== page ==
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Phineas Taylor Barnum, born on the fifth of July 1810, detailed by himself in his autobiography, and the P.T. Barnum in the 2017 movie The Greatest Showman directed by Michael Gracey differ greatly although they represent the same man and his magnificent story of wonder. The matter of creating a two hour long, PG rated, musical film out of the hard work of a man with a vision is expected to have some differences from the truth. Major differences like Barnum’s early life and careers before starting down the showman route, although not a crucial part of the upbringing of the Barnum & Bailey Circus, were shown with drastic differences to reality in the film, as well as the array of oddities that accompanied him throughout his journey.
Also, the time line of his life was slightly altered in the making of the film. Therefore, qi my opinion, the story of Phineas Taylor Barnum and his famous circus could have been expressed in further detail in the film to increase the realism of the tale without taking,too much from the film’s tone itself.
Barnum was born to Phino Barnum and Irena Taylor, and throughout the first thirteen years of his life gained five younger siblings. At fifteen, Barnum’s father died, leaving him to help his mother raise and provide for the family. However, in the film, Barnum is shown as an only child of a tailor, who then dies of an unknown illness shortly thereafter. Barnum is then shown begging on the streets, not providing for anyone other than himself.
I believe th J the matter of him providing for his family could have been a beneficial detail to add into the film to show his work ethic and how hard he truly worked to fulfill his dreams. Later in life, Barnum was a publisher for the paper Harald of Freedom in Danbury,
Connecticut, while in the film he worked in an unnamed shipping company and was dismissed indefinitely, leaving him without work. I expect that this was done for dramatic effect and to quickly advance the story, which is understandable since the focus of the movie was Barnum’s circus and not the career he had prior. Barnum then, a few years later, wrote his autobiography, leaving it to public domain for more fame rather than money.
Also, while in the film Barnum started the circus act after he was without a job, he didn’t start his showman career until he was well into his sixties. He partnered with James A. Bailey, hence the famous “Barnum & Bailey Circus”, and Bailey wasn’t even mentioned in the movie. Instead, Barnum partnered with high class play wright Phillip Carlyle. While partnered with Carlyle, Barnum hosted the show within Barnum’s American Museum when the museum was burned twice before the show was even dreamed of. The matter of removing Bailey from the narrative was completely unnecessary in my opinion. Therefore, although it is expected to have some differences from the truth, the film strays from reality on several occasions.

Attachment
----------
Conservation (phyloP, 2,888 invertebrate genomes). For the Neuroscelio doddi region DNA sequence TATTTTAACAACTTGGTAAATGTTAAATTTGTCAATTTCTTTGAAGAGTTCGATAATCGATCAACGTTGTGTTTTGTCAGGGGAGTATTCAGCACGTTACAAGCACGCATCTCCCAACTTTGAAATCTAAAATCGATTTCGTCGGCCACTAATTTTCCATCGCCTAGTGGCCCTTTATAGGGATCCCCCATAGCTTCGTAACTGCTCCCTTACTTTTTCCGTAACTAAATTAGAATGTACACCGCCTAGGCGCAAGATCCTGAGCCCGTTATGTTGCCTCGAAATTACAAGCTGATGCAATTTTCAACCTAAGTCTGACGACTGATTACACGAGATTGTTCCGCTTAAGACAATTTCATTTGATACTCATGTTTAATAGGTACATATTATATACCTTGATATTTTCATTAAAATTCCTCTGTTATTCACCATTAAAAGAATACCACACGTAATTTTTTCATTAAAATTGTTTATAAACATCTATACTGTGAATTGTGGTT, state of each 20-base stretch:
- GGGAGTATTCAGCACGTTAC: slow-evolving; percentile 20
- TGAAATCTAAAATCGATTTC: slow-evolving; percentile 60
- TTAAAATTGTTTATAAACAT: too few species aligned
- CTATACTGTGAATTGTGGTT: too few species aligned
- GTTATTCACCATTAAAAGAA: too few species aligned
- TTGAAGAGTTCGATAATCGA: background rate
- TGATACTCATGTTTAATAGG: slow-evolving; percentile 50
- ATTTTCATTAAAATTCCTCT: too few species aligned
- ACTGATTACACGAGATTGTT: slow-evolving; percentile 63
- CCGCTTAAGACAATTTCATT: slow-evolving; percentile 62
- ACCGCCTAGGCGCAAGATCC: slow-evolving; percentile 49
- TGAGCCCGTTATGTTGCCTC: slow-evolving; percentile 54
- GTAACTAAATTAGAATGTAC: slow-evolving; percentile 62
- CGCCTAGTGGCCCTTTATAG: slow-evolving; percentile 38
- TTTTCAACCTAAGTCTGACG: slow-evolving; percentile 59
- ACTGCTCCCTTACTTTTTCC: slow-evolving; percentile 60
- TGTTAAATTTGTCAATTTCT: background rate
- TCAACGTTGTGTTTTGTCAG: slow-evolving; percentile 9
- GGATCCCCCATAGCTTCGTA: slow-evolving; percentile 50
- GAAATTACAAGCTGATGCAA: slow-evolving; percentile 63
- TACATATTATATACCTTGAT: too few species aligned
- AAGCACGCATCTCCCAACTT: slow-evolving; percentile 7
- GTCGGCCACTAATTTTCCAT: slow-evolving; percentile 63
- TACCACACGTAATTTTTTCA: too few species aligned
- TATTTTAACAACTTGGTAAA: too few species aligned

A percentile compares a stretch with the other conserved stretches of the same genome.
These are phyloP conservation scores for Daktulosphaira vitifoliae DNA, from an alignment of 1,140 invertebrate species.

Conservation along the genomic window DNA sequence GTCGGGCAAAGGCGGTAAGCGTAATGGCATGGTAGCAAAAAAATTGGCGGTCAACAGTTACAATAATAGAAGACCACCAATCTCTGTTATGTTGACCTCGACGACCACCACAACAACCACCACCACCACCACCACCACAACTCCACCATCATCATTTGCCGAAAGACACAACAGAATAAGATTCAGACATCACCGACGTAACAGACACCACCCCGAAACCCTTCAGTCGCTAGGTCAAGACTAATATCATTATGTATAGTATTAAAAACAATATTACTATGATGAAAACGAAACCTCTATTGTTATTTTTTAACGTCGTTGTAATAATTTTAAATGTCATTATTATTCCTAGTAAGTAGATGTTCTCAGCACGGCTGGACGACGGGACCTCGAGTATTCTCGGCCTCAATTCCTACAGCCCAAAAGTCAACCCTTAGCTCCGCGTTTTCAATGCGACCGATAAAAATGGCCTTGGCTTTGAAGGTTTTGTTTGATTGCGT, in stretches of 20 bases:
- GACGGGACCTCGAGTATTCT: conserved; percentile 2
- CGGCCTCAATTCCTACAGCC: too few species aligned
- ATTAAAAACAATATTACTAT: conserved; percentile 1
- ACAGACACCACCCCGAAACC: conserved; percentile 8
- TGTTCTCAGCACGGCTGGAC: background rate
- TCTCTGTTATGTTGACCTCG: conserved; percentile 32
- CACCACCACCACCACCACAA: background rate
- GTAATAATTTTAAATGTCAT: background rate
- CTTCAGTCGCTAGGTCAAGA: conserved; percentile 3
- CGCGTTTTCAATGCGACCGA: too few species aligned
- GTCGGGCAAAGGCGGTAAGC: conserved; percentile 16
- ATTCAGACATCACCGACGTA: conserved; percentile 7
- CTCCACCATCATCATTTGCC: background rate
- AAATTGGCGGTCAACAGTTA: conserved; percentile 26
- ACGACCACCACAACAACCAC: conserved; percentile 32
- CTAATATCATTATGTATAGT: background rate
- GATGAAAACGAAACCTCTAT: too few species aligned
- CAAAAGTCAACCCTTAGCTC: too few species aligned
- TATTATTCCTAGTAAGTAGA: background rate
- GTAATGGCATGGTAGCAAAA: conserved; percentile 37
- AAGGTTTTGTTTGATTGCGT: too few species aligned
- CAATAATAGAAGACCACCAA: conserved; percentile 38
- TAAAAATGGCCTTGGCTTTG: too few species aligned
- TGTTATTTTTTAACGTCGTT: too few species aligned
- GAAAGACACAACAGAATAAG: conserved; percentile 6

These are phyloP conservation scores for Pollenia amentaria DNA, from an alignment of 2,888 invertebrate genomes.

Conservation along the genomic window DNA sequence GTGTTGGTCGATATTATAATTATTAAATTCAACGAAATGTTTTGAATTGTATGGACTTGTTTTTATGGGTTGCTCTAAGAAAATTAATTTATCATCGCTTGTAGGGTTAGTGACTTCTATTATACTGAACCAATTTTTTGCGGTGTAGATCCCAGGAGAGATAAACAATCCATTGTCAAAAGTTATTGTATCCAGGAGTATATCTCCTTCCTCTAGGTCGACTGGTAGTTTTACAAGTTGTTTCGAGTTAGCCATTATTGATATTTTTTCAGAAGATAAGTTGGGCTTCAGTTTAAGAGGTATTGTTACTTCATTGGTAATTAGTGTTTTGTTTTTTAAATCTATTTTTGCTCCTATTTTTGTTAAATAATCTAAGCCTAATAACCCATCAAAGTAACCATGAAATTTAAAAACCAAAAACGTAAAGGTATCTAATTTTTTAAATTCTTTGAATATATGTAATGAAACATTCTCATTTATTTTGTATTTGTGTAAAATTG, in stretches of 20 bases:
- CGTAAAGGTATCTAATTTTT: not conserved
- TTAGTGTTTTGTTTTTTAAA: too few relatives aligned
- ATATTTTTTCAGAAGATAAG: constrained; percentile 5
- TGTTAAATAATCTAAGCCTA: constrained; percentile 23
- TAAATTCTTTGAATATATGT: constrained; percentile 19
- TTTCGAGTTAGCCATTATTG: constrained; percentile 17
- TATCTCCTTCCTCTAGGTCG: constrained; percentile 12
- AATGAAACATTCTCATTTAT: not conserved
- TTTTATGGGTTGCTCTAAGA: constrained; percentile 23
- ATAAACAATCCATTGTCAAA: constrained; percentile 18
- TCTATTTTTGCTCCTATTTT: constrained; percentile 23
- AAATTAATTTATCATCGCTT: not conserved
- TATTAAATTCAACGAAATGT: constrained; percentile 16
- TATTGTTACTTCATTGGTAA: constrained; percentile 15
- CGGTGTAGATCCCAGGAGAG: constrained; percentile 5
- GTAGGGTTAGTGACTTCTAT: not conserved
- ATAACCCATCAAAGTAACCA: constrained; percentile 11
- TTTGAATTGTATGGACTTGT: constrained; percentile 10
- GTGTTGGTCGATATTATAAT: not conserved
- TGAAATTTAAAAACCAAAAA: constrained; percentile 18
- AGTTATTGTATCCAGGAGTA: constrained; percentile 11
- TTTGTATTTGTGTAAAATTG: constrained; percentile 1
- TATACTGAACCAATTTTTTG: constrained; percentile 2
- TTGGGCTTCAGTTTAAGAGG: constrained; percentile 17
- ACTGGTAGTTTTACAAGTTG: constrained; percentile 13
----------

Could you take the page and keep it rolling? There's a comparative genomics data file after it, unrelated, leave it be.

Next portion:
In addition to timeline discrepancies, the exotic people, or “oddities”, that accompanied Burnum on his journey were vastly different between movie and real life. Burnum’s first few “exhibits” weren’t mentioned or shown and the first few people he was introduced to that started
his circus where warped or renamed for no reason at all. For example, Charles Stratton, also known as General Tom Thumb, was presented as the shortest man alive, standing at merely 25 inches tall. Stratton was a four-year-old boy with a growth defect, while in the film, he was an adult. Myrtle “The Four-Legged Woman” Corbin, William “Zip the Pinhead” Johnson, Prince
“The Living Torso” Randian, Isaac “The Human Skeleton” Sprague, and several others were unstated while being some of Barnum’s most famous oddities. Those like Josephine “The Bearded Lady” Clofullia and Chang “The Chinese Giant” Yu Sing had aspects of their identities warped for the film. Clofullia was renamed as “Lettie Lutz” and Yu Sing was completely replaced by an unnamed Irishman. These instances are irrelevant to the plot and have no reason to be had. The film is to tell the story of Phineas Taylor Barnum and his journey of following his dream of being “The Greatest Showman” with fun, catchy musical numbers for all ages. The erasure of key points in Barnum’s life holds no purpose.
In all, the differences between the movie The Greatest Showman and the reality told by Barnum in his autobiography pertaining to his journey to becoming a showman contrast tremendously. With matters like timeline discrepancies, name changes and character erasure, the acts of changing such detrimental facts about Barnum’s story hold no relevance, and if told correctly, would not have negatively affected the film’s tone or success.
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